About Dances for Solidarity
Dances for Solidarity is a project led by dance artist Sarah Dahnke in collaboration with other dancers, choreographers, artists and socially conscious individuals. We have devised a list of simple movement gestures that are open to interpretation. We are mailing this list, along with a short letter, to a variety of incarcerated people in solitary confinement, letting them know that there are others in similar situations who are also participating in this project. The incarcerated people are invited perform these gestures in sequence, as many times as they like, when they are feeling anxious, stressed, angry or need an outlet for boredom or an activity. There is solidarity in knowing that there may be another incarcerated person in solitary confinement–or someone on the outside–doing the same dance at the same time.
Dances for Solidarity will also have ongoing opportunities for live engagement outside the prison system, including events where attendees are invited to dance in solidarity with those who are incarcerated. While this project aims to raise awareness around the inhumane conditions inside of our nation’s prison system, it is also an ephemeral, abstract performance piece about creating a sensation of existence for those who have been placed out of sight and out of mind.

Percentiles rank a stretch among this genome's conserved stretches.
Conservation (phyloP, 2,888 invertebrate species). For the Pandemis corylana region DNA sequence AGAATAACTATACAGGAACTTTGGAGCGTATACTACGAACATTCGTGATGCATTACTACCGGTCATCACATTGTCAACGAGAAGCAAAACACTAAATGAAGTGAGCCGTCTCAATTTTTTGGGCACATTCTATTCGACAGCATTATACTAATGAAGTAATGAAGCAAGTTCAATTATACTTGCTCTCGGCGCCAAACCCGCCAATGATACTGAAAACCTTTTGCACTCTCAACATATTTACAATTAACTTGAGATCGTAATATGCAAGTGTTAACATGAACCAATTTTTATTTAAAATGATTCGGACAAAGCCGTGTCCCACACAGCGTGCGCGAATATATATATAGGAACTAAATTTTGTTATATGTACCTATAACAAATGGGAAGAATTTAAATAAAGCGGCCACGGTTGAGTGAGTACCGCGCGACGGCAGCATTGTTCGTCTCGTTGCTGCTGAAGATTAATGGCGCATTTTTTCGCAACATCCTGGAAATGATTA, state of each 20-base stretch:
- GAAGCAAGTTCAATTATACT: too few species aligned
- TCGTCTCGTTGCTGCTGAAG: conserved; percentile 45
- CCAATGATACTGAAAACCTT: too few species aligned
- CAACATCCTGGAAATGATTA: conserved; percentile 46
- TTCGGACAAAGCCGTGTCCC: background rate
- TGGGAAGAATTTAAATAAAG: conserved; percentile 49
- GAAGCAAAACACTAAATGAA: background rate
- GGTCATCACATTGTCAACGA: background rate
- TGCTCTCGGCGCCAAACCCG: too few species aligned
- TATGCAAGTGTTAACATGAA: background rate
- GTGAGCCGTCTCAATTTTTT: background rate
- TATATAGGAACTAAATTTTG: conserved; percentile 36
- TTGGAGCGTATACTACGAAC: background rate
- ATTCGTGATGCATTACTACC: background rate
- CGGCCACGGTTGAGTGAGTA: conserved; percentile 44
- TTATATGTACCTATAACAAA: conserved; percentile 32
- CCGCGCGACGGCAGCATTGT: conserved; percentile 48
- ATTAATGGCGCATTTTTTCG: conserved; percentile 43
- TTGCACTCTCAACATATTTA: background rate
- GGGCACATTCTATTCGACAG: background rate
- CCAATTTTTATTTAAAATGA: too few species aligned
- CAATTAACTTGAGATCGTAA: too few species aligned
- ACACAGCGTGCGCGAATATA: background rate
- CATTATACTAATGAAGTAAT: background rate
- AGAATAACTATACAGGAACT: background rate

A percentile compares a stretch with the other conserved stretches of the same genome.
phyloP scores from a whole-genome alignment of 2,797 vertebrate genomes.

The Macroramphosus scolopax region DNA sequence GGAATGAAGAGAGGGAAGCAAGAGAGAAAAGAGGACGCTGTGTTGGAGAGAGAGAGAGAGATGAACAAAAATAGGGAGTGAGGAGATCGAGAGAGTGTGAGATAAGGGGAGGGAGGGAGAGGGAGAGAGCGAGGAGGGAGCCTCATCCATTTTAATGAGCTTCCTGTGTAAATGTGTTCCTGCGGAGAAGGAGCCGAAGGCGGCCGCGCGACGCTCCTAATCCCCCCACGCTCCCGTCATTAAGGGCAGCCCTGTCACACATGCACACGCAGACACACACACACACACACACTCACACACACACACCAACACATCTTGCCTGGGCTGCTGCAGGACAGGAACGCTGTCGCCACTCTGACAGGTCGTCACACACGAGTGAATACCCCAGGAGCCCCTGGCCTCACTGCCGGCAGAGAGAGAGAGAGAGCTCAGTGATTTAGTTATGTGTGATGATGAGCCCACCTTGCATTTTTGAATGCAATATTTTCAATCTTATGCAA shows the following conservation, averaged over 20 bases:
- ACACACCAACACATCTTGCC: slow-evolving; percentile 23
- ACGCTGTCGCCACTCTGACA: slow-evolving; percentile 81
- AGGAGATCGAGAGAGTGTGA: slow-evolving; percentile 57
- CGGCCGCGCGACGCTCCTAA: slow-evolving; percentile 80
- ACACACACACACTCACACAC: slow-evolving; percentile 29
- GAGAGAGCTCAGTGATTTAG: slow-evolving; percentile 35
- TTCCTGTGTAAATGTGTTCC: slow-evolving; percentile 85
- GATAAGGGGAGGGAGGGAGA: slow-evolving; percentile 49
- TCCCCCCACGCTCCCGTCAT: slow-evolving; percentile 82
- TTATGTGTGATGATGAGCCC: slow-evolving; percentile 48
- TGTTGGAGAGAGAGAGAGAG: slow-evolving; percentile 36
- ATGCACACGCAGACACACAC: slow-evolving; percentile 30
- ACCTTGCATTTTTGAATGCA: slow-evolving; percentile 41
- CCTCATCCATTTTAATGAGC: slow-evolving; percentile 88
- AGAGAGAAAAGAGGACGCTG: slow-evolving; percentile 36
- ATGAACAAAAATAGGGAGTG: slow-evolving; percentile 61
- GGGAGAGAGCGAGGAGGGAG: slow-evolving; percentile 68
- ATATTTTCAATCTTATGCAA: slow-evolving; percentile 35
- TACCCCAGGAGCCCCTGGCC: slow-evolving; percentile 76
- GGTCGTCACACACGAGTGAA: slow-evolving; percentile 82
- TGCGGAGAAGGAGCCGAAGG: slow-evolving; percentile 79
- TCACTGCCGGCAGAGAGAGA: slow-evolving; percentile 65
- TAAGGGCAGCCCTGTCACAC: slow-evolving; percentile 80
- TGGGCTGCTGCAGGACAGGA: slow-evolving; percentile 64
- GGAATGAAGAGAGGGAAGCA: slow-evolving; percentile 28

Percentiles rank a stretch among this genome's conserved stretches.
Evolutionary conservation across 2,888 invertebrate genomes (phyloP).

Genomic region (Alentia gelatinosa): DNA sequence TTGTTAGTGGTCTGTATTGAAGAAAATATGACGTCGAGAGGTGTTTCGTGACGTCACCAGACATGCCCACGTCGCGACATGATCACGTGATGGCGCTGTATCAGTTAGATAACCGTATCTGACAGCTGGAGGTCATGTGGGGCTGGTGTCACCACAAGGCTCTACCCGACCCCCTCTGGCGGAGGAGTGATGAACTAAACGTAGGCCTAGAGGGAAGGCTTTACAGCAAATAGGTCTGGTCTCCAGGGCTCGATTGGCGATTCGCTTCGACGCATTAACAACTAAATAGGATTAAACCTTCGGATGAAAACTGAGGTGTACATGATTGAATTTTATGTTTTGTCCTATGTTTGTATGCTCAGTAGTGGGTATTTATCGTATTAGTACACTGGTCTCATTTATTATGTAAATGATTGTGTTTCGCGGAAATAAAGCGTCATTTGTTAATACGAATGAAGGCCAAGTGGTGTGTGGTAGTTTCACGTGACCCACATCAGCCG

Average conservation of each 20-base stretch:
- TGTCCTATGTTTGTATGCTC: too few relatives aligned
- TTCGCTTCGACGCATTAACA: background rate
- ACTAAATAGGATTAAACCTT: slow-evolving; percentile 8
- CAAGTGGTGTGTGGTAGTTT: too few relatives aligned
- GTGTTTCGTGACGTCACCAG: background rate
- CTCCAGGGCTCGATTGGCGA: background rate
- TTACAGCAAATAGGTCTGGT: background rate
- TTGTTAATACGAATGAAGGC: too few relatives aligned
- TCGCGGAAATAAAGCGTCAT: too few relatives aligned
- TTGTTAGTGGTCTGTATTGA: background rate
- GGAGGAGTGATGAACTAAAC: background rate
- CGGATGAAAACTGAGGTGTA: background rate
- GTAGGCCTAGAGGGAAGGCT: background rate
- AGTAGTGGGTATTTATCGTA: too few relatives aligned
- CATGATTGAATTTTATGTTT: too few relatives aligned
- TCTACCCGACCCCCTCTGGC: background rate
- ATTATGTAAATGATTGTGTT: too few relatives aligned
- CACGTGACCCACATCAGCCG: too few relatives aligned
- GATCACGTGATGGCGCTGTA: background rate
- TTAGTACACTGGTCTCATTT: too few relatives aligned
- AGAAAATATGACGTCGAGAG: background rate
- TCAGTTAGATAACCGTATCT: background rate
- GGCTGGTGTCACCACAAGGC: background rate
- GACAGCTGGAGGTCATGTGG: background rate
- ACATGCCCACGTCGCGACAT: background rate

Dances for Solidarity is currently a partner-in-residence at Brooklyn Studios for Dance.
We have received past supported from Culture Push’s Fellowship for Utopian Practice and a space residency at Abrons Arts Center.
About Sarah Dahnke
Sarah Dahnke is a Brooklyn-based choreographer, multimedia artist, and arts educator. She creates performance experiences that often feature non-performers, highlighting and celebrating the nuances of natural, untrained human movement. She works with public school students to facilitate the creation of their own choreography and video projects, makes giant group dances to teach to the general public, and films instructional videos to disseminate dance sequences widely. Her video work has been curated nationally by Dance Films Association, DCTV, Tiny Dance Film Festival, Hyde Park Arts Center, Ruth Page Center for the Arts and Gowanus Ballroom as well as internationally across The Philippines. Her choreography has occurred on stages, in streets, on the Internet, in music videos, on roofs, in galleries and more. Some of these places include The Kitchen, CPR-Center for Performance Research, Grace Exhibition Space, The New York Transit Museum, Northside Festival and Lollapalooza.